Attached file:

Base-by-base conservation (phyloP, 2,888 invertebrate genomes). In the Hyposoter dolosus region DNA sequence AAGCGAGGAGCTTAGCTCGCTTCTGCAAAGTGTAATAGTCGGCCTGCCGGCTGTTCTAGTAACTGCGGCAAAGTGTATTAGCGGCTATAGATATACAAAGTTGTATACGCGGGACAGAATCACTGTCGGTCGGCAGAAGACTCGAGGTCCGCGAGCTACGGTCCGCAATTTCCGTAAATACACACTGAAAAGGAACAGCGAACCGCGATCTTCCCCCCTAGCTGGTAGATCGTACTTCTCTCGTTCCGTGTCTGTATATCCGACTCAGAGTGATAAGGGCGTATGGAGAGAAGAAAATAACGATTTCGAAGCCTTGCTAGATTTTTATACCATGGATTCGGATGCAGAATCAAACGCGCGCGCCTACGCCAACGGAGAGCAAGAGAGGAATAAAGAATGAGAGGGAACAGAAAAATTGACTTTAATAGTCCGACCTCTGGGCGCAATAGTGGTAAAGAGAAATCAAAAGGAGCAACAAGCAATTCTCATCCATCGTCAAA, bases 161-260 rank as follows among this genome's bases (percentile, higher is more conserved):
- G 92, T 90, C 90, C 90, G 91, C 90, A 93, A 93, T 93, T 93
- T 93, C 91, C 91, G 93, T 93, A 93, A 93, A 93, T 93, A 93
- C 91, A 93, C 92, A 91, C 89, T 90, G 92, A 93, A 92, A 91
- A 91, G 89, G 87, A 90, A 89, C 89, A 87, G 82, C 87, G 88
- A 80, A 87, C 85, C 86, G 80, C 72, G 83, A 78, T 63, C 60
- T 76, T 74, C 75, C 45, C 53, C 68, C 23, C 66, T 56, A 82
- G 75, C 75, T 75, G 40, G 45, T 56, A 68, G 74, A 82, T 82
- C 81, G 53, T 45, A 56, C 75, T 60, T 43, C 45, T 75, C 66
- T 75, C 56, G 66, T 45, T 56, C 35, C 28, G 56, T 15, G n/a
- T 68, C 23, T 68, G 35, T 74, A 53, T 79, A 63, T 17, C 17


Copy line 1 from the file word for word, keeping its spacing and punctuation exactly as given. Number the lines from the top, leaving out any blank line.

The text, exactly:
Base-by-base conservation (phyloP, 2,888 invertebrate genomes). In the Hyposoter dolosus region DNA sequence AAGCGAGGAGCTTAGCTCGCTTCTGCAAAGTGTAATAGTCGGCCTGCCGGCTGTTCTAGTAACTGCGGCAAAGTGTATTAGCGGCTATAGATATACAAAGTTGTATACGCGGGACAGAATCACTGTCGGTCGGCAGAAGACTCGAGGTCCGCGAGCTACGGTCCGCAATTTCCGTAAATACACACTGAAAAGGAACAGCGAACCGCGATCTTCCCCCCTAGCTGGTAGATCGTACTTCTCTCGTTCCGTGTCTGTATATCCGACTCAGAGTGATAAGGGCGTATGGAGAGAAGAAAATAACGATTTCGAAGCCTTGCTAGATTTTTATACCATGGATTCGGATGCAGAATCAAACGCGCGCGCCTACGCCAACGGAGAGCAAGAGAGGAATAAAGAATGAGAGGGAACAGAAAAATTGACTTTAATAGTCCGACCTCTGGGCGCAATAGTGGTAAAGAGAAATCAAAAGGAGCAACAAGCAATTCTCATCCATCGTCAAA, bases 161-260 rank as follows among this genome's bases (percentile, higher is more conserved):